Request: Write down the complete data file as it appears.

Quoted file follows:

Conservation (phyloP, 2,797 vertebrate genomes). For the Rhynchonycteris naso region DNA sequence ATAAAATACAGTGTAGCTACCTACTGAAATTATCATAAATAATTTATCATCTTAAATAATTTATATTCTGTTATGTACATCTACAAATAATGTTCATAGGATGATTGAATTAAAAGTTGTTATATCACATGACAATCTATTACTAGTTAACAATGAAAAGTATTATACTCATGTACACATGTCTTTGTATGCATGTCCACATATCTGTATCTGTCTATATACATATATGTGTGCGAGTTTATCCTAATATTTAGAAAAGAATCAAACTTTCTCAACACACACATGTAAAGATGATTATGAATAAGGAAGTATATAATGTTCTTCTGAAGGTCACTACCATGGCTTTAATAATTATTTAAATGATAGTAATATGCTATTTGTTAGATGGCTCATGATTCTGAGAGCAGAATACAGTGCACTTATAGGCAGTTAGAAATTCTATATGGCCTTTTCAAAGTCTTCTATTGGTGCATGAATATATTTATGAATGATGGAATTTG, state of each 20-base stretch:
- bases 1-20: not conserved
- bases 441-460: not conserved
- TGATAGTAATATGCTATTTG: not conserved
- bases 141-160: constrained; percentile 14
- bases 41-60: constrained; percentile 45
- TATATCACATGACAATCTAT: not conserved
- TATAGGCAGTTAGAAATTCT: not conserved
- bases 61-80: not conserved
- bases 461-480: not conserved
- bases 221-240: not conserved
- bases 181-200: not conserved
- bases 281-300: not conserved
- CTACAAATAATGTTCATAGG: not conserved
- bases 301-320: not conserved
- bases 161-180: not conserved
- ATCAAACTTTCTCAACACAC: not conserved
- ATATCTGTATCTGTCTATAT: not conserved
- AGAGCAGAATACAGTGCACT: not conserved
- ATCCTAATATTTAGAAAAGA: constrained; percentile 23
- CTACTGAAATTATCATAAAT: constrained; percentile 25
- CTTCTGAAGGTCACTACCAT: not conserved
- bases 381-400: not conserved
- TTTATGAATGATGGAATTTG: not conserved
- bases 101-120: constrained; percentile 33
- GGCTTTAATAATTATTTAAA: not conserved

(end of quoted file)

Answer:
Conservation (phyloP, 2,797 vertebrate genomes). For the Rhynchonycteris naso region DNA sequence ATAAAATACAGTGTAGCTACCTACTGAAATTATCATAAATAATTTATCATCTTAAATAATTTATATTCTGTTATGTACATCTACAAATAATGTTCATAGGATGATTGAATTAAAAGTTGTTATATCACATGACAATCTATTACTAGTTAACAATGAAAAGTATTATACTCATGTACACATGTCTTTGTATGCATGTCCACATATCTGTATCTGTCTATATACATATATGTGTGCGAGTTTATCCTAATATTTAGAAAAGAATCAAACTTTCTCAACACACACATGTAAAGATGATTATGAATAAGGAAGTATATAATGTTCTTCTGAAGGTCACTACCATGGCTTTAATAATTATTTAAATGATAGTAATATGCTATTTGTTAGATGGCTCATGATTCTGAGAGCAGAATACAGTGCACTTATAGGCAGTTAGAAATTCTATATGGCCTTTTCAAAGTCTTCTATTGGTGCATGAATATATTTATGAATGATGGAATTTG, state of each 20-base stretch:
- bases 1-20: not conserved
- bases 441-460: not conserved
- TGATAGTAATATGCTATTTG: not conserved
- bases 141-160: constrained; percentile 14
- bases 41-60: constrained; percentile 45
- TATATCACATGACAATCTAT: not conserved
- TATAGGCAGTTAGAAATTCT: not conserved
- bases 61-80: not conserved
- bases 461-480: not conserved
- bases 221-240: not conserved
- bases 181-200: not conserved
- bases 281-300: not conserved
- CTACAAATAATGTTCATAGG: not conserved
- bases 301-320: not conserved
- bases 161-180: not conserved
- ATCAAACTTTCTCAACACAC: not conserved
- ATATCTGTATCTGTCTATAT: not conserved
- AGAGCAGAATACAGTGCACT: not conserved
- ATCCTAATATTTAGAAAAGA: constrained; percentile 23
- CTACTGAAATTATCATAAAT: constrained; percentile 25
- CTTCTGAAGGTCACTACCAT: not conserved
- bases 381-400: not conserved
- TTTATGAATGATGGAATTTG: not conserved
- bases 101-120: constrained; percentile 33
- GGCTTTAATAATTATTTAAA: not conserved